Monday, July 28, 2008
First, they diced the tomato industry under the guise of "science" by declaring that fruit to be the culprit behind the nationwide salmonella outbreak that sickened over 1,000 people in 42 states. They issued a list of certain tomatoes from states and countries that they said were safe to eat, and, conversely, warned against consuming other kinds grown in areas that were deemed harmful. The only problem was that the FDA had no idea - not a clue - as to where the salmonella originated and, even worse, what fruit or vegetable was the carrier. Tomatoes became the convenient scapegoat of the day.
Dr. David Acheson, the FDA's associate commissioner for Foods, arrogantly stated that "the science led us to believe strong association with tomatoes. We stand behind that science that set us on the tomato track to begin with." But he added that science "changes; it evolves, and we have to evolve with it."
Since the good doctor has a British accent, he must be right. After all, Americans always give more credibility to someone with an accent. Just look at all the British judges on our dancing and singing shows.
But this time, he's flat out wrong. Wrong in his assessment, wrong in his judgment, and wrong for his hubris.
The science wasn't wrong, and it didn't "evolve." It simply didn't prove anything. But the FDA jumped the gun anyway, so as to not look bad, and, in the process, wreaked destruction on thousands of livelihoods. But don't expect an apology or government compensation anytime soon. The FDA sees nothing wrong in what it did, and is continuing its slash-and-burn course.
Not finding a trace of salmonella on over 1,700 tomatoes tested, they shifted gears and decided to sear the pepper industry, specifically the growers of the serrano and jalapeno varieties. At first, this was just a whimsical guess masked as evolving science. But alas, a single pepper was found to have a strain of salmonella. So the devastation of the pepper industry is now justified in their eyes.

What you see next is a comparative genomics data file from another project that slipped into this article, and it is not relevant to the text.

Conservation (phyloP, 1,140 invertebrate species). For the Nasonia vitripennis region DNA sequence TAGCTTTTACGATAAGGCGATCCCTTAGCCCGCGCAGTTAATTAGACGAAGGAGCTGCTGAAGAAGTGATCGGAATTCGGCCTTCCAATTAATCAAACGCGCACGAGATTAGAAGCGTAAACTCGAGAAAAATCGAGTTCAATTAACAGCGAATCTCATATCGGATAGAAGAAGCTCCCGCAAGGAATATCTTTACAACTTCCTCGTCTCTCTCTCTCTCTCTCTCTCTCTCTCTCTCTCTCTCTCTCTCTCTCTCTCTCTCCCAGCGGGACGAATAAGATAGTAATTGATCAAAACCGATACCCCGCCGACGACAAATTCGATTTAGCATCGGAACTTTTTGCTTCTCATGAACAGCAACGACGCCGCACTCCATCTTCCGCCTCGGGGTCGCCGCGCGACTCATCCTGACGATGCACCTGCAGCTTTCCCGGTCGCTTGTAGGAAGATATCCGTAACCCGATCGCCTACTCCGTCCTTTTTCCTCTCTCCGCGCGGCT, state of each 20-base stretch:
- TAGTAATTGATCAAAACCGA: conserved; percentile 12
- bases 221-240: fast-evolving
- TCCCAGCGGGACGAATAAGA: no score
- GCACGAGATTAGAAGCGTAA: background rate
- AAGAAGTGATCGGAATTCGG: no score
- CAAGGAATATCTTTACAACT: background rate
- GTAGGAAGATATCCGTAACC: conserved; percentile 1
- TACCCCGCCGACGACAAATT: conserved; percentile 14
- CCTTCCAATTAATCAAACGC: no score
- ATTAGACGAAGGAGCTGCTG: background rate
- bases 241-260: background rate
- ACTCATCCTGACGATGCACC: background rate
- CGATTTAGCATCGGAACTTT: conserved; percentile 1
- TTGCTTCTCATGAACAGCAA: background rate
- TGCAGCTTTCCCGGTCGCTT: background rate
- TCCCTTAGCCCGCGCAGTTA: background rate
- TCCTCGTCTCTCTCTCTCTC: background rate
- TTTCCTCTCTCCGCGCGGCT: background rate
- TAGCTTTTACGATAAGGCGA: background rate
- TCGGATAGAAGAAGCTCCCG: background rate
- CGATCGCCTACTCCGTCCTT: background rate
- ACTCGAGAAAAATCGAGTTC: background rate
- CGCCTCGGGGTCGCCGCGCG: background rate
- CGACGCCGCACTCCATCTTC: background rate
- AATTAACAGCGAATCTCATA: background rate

The problem, once again, is that their "discovery" proves absolutely nothing. The agency itself admits that the salmonella could have come from a number of sources, instead of from a pepper farm. Maybe it came from contaminated water at the washing station, or one of the shipping boxes. Or it touched another vegetable with salmonella. Given that there are so many variables involved, it is preposterous to throw blame on yet another industry without a much more thorough investigation showing conclusive results.
Even now, the FDA states that peppers as the source do not explain all of the cases, in the exact way that tomatoes didn't either. The salmonella may have just miraculously warped itself from one kind of produce to another. Way to cover your derriere.
The burning questions remain: After wiping out thousands of jobs and inflicting well over half a billion dollars damage to the tomato industry, with no proof that tomatoes were even involved, how can it do the same thing to the pepper industry? Why is no one calling them on these un-American scare-and-destroy tactics? And as a side-note, by ringing a false alarm yet again, the FDA is dangerously close to becoming the Boy Who Cried Wolf.
The FDA must be reigned in, and its "accuse first and look for facts later" tactics halted immediately. The era of McCarthyism is supposed to be over.
Chris Freind can be reached at email@example.com
Posted by David G. Collins, B.Msc. at 7/28/2008 01:02:00 PM